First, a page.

My first view of the “station” was not much more encouraging.  It consisted of a clapboard shack measuring six feet by about ten.  Inside was a steel frame bunk cross-wise at the end of the room, a 3X2 foot table that folded up against the wall and a galvanized water bucket.  A small cast iron wood stove rounded out the Spartan furnishings.   (The station building was located only a few feet from Dry Creek so obtaining water was not a problem).  So-called “sanitary arrangements” were left up to the guard (me).  In those days there was little concern about giardia or other stream water bourne diseases and indeed I collected my drinking water from Dry Creek all summer without ill effect.  The isolation of the station certainly allowed me to achieve my fantasy of rural living,  sometimes far beyond what I had hoped for. 

Dry Creek Guard Station had been sited to allow the guard to monitor the area and prevent fishermen from entering the creek drainage.  Some years earlier (in 1947 I believe) the drainage had been logged.  Contrary to modern logging practices  the slash from timber harvesting along Dry Creek had not been piled for burning during the wetter part of the year.  Consequently the area was considered a fire hazard during the summers.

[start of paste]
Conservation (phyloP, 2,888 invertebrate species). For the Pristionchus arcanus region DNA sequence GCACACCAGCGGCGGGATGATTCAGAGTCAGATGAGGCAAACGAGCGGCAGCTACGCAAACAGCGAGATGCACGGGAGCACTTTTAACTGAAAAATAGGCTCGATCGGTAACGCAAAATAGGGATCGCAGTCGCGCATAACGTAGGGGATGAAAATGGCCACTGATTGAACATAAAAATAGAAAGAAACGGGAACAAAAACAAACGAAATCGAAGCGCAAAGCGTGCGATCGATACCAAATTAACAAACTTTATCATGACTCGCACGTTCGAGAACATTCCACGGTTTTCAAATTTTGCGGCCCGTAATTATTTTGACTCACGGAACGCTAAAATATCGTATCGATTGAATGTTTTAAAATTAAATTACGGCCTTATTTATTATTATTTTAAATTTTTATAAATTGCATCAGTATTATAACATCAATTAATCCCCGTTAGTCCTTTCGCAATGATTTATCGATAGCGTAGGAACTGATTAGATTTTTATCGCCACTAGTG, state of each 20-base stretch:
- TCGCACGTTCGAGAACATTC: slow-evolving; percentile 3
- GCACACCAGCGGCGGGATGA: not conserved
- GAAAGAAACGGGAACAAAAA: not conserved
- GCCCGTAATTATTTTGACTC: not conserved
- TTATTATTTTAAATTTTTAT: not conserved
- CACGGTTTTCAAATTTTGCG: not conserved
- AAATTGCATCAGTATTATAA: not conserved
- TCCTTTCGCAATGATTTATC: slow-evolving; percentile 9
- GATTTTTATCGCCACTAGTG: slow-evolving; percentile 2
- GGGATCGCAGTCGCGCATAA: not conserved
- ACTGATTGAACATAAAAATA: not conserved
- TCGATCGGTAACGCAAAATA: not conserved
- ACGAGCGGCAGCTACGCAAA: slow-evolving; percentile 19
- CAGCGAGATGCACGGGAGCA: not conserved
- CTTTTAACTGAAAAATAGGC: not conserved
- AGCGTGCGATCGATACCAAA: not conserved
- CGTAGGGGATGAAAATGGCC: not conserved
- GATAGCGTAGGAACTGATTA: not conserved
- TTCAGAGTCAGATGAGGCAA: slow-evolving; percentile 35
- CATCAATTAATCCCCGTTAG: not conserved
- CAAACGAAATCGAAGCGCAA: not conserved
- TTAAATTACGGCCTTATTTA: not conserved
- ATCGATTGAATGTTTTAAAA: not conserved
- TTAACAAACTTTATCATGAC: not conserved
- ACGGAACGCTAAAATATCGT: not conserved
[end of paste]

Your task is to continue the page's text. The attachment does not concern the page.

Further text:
The State Game Department, in cooperation with the Forest Service, had closed Dry Creek to fishing.  The Forest Service posted the guard to enforce the stream closure and protect the site from smokers and careless campers.